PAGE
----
Opinion writer

For years I have been distressed about how our campaigns have become disconnected from the problems and circumstances that our government must address. But I have been comforted in the past by the fact that we have mostly had solid candidates who have been trapped in a system that makes it easy to run campaigns that don’t educate or honestly inform voters about our problems or options. The people were usually good, but the process was bad.

But in the 2016 presidential race, I don’t see good candidates stuck in flawed campaigns. I see flawed candidates running the worst campaigns ever, and of course, in politics, bad gets worse. Just look at today’s headlines: Donald Trump called Hillary Clinton a bigot (she’s not), and Clinton is claiming a racist group, the “alt-right,” has effectively taken over the Republican Party (it hasn’t). There doesn’t appear to be anything about this campaign that is going to help the next president govern.

For example, just in the past week, much has been made of Trump’s “softening” on immigration, as he said some new disjointed things about a deportation force and the possibility of granting some leniency toward those illegal immigrants who are already living and working in our country and who have not committed any crimes. Trump is terminally short on details, so it’s hard to draw an accurate comparison between what he is saying on immigration now vs. what was in the Gang of Eight bill or what, say, Jeb Bush was advocating for, but many in the media want to suggest that Trump could be moving in a more mainstream Republican direction on the issue.  

 

Actually, it is kind of fun watching the media try to parse Trump’s recent comments as they suggest there has been some meaningful change in his thinking. There hasn’t been any real shift because with Trump, there was never really a serious policy plan to begin with. Trump doesn’t really flip-flop; he just says what he thinks works in the moment. He doesn’t have a thoughtful point of view or set values on any particular issue, and he doesn’t know how to deploy the government to solve problems. Furthermore, does anyone think Trump could give an effective 50-minute lecture to a high school civics class? No way. And the positions he does stick with, such as building a wall that Mexico will pay for, are prima facie dishonest.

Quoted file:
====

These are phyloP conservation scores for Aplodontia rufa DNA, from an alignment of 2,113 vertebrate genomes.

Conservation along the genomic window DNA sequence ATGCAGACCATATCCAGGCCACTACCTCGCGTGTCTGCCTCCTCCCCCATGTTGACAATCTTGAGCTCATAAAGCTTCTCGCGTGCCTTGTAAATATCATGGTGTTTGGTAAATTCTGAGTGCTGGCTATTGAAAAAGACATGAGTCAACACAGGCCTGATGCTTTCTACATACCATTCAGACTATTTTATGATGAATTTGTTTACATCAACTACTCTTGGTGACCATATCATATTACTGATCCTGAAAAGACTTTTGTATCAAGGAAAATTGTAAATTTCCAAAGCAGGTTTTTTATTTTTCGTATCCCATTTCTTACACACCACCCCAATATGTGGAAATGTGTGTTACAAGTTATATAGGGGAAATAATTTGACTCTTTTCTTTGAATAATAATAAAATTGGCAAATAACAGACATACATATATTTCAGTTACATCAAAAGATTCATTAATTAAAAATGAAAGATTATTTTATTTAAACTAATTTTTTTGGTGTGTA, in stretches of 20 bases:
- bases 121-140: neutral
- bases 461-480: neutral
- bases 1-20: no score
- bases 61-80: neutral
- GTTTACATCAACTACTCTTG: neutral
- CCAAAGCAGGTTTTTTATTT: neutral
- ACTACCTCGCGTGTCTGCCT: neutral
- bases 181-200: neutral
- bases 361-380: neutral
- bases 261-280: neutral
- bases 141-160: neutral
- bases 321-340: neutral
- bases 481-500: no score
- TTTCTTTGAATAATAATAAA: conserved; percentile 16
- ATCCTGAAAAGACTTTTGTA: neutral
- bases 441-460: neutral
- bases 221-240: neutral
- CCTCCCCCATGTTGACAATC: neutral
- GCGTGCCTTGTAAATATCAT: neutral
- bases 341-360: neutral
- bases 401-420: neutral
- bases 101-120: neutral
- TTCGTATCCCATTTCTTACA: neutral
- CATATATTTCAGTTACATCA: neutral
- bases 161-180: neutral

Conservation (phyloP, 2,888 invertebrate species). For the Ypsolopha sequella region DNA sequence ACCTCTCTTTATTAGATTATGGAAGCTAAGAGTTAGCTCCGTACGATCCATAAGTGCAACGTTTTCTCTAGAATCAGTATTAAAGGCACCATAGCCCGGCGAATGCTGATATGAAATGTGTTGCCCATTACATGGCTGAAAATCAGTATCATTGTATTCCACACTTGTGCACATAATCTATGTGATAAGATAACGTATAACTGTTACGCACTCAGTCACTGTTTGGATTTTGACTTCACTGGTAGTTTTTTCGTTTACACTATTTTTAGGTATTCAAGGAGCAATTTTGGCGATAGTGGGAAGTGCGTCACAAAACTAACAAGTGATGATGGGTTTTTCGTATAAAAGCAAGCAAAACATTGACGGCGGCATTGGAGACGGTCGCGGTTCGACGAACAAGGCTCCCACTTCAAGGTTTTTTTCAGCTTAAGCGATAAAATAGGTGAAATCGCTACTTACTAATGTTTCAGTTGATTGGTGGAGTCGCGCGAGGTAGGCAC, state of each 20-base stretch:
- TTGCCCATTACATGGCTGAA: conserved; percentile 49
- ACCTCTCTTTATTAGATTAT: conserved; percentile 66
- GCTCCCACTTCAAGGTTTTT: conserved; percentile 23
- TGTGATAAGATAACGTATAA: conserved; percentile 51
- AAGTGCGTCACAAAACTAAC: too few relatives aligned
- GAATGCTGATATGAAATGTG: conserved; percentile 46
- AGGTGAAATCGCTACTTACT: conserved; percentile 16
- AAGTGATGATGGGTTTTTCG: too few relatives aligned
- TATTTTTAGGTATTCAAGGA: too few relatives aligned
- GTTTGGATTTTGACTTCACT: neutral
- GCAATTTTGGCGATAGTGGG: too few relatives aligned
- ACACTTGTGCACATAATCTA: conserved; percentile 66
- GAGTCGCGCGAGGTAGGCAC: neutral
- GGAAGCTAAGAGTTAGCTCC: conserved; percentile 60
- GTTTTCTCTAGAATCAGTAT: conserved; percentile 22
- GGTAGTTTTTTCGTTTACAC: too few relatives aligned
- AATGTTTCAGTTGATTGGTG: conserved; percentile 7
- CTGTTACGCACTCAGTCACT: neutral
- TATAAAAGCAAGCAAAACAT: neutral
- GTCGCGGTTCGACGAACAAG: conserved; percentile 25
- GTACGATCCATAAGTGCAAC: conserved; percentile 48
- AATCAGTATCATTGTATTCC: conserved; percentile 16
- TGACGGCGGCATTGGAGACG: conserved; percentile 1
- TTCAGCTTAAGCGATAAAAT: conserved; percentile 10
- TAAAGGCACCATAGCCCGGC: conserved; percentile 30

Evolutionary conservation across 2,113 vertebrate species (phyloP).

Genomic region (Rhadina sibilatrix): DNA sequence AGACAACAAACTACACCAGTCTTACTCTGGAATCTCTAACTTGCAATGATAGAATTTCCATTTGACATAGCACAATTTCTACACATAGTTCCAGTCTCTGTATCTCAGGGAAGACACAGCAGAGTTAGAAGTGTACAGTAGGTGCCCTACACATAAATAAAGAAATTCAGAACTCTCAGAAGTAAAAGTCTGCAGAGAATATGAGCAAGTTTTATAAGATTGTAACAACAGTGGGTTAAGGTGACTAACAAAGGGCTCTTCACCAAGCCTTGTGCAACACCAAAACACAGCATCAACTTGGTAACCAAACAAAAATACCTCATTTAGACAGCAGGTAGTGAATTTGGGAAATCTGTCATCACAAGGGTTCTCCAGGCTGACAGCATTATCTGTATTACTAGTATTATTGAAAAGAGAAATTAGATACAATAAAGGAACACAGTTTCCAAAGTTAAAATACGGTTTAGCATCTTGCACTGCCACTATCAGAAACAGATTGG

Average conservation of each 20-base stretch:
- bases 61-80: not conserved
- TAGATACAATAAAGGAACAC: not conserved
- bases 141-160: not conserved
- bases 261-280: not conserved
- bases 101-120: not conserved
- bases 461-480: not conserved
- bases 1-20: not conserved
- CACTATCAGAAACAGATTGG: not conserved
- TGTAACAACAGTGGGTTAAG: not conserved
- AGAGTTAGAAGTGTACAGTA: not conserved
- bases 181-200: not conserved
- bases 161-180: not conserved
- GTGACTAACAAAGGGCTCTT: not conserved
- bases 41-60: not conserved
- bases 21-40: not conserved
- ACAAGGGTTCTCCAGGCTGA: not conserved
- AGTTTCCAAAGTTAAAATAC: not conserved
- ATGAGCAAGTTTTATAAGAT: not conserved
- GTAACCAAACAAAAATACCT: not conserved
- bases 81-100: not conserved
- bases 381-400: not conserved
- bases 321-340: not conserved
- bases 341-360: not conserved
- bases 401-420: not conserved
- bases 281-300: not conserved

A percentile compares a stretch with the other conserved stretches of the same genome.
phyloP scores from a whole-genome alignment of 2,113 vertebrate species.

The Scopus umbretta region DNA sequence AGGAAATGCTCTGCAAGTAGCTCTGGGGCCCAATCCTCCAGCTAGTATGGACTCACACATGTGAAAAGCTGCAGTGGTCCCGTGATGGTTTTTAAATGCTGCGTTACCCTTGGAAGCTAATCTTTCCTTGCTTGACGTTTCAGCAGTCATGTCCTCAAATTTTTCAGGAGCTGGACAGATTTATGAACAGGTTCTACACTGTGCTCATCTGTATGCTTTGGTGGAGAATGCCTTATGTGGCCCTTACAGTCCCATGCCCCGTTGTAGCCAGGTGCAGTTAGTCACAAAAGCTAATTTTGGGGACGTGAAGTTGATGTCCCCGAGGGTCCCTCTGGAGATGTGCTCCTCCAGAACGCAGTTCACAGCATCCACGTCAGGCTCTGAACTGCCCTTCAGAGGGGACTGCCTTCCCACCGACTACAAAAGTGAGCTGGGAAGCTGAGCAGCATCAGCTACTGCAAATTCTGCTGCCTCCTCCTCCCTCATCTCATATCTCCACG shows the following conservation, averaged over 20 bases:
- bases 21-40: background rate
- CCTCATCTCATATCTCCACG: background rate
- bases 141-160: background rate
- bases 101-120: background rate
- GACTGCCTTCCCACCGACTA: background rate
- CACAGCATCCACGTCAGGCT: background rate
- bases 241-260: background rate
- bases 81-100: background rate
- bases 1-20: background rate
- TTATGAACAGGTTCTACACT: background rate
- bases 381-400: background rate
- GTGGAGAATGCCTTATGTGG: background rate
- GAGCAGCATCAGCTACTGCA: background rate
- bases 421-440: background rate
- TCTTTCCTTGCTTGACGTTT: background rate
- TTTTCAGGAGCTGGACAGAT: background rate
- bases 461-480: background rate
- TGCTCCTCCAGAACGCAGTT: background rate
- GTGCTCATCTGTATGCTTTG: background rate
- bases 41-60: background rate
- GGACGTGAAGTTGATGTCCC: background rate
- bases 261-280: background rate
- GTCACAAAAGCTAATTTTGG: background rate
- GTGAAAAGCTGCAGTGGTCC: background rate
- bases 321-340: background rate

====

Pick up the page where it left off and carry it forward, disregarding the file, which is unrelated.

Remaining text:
Regardless of how Trump’s disjointed approach to immigration plays out in the days ahead, it is no worse than the jaw-dropping, laughable change in position Clinton has announced on trade, specifically the Trans-Pacific Partnership (TPP). The paperback version of her latest book has been trimmed, hiding her previous support and outright cheerleading for the TPP. Plus, the back-and-forth about what donations the Clinton Foundation will or will not accept if Hillary Clinton becomes president proves that the Clintons will say anything to try to appeal to voters, even if they have absolutely no intention of following through — or are actually planning to do the exact opposite of what they say.

The handling of immigration and trade by the candidates and in the media are just two examples of where this campaign is phony, ignorant and deceitful. I can’t imagine that an enlightened and empowered president will emerge from this train wreck.

 

Both Trump and Clinton are guilty of being dishonest, but there is a subtle difference in how they approach voters. Specifically, Trump will rant, and Clinton will pander. Clinton will say anything, and Trump will say everything. But one doesn’t necessarily make for a better president than the other, even if pandering is more common from a politician and easier to accept as normal.  No matter what, our next president will be a flawed character. 


Anyway, it is still puzzling to me that it has to be this way. It’s not as if voters are clamoring for the campaigns we give them. In a Pew Research Poll this summer, 41 percent of voters said “it is difficult to choose between Donald Trump and Hillary Clinton because neither would make a good president.” Polls are also clear about what voters care about, and in that same Pew Research poll, only 27 percent said the campaigns were focused on “important policy debates.” It’s as if the candidates and the media have conspired to highlight distractions and peripheral side shows rather than stick to coverage of what voters say they care about. 

 

Maybe we are in a downward spiral driven by the belief among the political class that negative campaigns are easier to run and are often more effective, combined with the media’s obsession with driving up ratings, resulting in a lack of incentive to “stick to the issues.” Regardless of the political climate, the fact is the issues do matter and our problems are getting worse. If our campaigns don’t illuminate our problems and the serious options we have to fix them, it is unlikely our president will have the mandate to do much once elected. As I said earlier, this problem has been getting worse — well, in 2016 it has gotten a lot worse, and we will all pay a price.